There was a time when it was expected that most teenage boys would have a soldering iron. In those days we didn’t buy audio amplifiers or calculators, we built them from kits. And anyone who grew up in the late sixties in the UK will remember the adverts in Wireless World and Practical Wireless for a succession of kits from Sinclair Radionics. (The turbulent history of Sinclair and the resultant founding of ARM is very affectionately covered in a recent BBC drama – Micro Men.) Before he went on to greater things with the Spectrum personal computer and the C5, Clive Sinclair founded his empire with the promise of the most dazzling technology that we could have in the near future.
That bit about the near future was important. Whenever you ordered one of the early products from Sinclair, it never arrived by return of post. The reasons for delays are documented at the Planet Sinclair site and ranged from subcontractors making mirror images of the printed circuit board, through non-delivery of chips to products that were impossible to make. As a result, there was a common perception that Clive cashed our postal orders and cheques to provide the cash flow before he bought the kit parts. I suspect there was no truth in that rumour was true, but it taught us the principle that you had to wait for cool technical things to appear. But Sinclair invariably did a good job of keeping us early techies on-board, happily waiting the promise of things to come.
After a number of years in which we’ve come to expect the instant gratification that is available from the web, whatever our desires, I’m intrigued to see the re-emergence of that principle of having to wait. In particular, the tactics of small start-up companies similar to Sinclair Radionics, who tell everyone what they’re going to make well in advance of delivering it and then try to keep the customer interest level up until they actually deliver. I assume they’re not taking the upfront cash, as today we have Venture Capital to fund their development pains. But they’re playing to the same customer psychology that Sinclair did so well, of promising tastier jam tomorrow.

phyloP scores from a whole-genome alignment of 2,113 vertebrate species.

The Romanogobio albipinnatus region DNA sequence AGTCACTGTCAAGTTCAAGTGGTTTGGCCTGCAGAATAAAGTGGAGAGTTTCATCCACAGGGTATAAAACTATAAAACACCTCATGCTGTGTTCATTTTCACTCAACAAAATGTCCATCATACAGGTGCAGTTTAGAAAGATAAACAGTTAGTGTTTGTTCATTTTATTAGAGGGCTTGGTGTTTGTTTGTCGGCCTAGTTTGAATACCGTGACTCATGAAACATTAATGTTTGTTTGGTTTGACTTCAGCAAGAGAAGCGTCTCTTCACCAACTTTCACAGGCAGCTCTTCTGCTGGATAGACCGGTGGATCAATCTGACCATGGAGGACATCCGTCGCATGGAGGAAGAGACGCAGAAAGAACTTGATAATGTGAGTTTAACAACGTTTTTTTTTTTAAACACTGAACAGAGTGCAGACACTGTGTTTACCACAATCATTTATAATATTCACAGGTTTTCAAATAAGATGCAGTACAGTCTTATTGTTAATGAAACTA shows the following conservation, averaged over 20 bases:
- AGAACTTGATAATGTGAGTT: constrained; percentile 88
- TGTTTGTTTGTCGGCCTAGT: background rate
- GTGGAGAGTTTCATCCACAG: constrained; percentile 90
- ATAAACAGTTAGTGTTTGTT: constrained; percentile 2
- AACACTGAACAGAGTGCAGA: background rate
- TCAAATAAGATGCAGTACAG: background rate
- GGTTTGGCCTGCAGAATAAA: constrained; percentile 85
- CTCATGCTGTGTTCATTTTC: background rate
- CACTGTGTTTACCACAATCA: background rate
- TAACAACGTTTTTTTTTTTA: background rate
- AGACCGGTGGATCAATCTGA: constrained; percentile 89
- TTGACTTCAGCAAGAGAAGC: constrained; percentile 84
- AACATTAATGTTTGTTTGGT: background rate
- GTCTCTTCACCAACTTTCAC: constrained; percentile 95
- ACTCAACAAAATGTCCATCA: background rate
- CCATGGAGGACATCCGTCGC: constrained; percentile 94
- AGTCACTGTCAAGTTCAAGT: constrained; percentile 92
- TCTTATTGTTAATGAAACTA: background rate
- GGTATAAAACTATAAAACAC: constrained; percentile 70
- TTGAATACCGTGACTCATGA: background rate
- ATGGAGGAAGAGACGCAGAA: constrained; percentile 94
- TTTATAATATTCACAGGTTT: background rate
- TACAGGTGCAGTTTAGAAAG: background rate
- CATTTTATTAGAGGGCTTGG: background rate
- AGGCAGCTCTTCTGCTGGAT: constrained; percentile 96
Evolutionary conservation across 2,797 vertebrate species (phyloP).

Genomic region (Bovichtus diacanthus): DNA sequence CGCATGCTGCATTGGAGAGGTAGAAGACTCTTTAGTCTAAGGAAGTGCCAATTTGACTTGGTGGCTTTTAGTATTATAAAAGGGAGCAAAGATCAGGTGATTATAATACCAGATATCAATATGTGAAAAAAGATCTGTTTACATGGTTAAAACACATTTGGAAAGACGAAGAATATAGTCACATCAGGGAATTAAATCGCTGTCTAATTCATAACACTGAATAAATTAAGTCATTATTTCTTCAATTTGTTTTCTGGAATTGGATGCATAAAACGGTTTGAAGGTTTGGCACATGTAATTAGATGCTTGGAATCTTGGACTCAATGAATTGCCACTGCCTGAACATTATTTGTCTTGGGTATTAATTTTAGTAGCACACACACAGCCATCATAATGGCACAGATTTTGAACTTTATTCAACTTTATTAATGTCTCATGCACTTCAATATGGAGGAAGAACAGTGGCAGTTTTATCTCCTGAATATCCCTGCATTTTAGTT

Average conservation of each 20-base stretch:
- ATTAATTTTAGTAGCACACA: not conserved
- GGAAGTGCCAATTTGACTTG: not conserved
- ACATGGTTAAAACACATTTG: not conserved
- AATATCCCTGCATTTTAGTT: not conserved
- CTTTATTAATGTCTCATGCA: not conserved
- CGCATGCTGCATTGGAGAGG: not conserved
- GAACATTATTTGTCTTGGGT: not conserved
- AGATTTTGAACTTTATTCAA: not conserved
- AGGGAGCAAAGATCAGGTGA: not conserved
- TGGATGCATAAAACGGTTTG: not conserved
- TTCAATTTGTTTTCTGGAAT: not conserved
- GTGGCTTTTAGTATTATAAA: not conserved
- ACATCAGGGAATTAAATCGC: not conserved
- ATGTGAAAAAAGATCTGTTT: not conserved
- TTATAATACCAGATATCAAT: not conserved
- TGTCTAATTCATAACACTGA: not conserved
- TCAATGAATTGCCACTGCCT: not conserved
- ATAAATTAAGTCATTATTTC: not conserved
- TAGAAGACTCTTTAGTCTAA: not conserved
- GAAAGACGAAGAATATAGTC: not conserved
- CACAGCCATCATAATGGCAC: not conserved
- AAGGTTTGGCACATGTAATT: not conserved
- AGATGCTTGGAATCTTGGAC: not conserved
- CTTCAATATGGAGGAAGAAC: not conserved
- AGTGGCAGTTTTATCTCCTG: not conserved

As readers of this blog know, I’ve been working with consumer medical companies for several years, so I was fascinated when FitBit came onto the scene a few years ago. I liked what I saw – they seemed to have all of the right ideas and a credible business model, but one thing worried me – could they deliver?
I’ve been involved in product design for many years. Much within the design of electronics is very well understood and is predominantly a matter of doing things in the right order. But there are still a number of areas of design which fall into the black magic category, where it’s much more difficult than it looks. From my experience there are four of these ready to trap the unwary:
- RF (radio) technology (and I’ve just finished writing a book on this to help product designers),
- Rechargeable Batteries
- Power Management, and
- Design for low cost Manufacture
What worried me about FitBit was that their product incorporated all of these. Would they get it right first time? I hoped they would, but sadly they’ve hit all of them. Two years on, they’re only just shipping.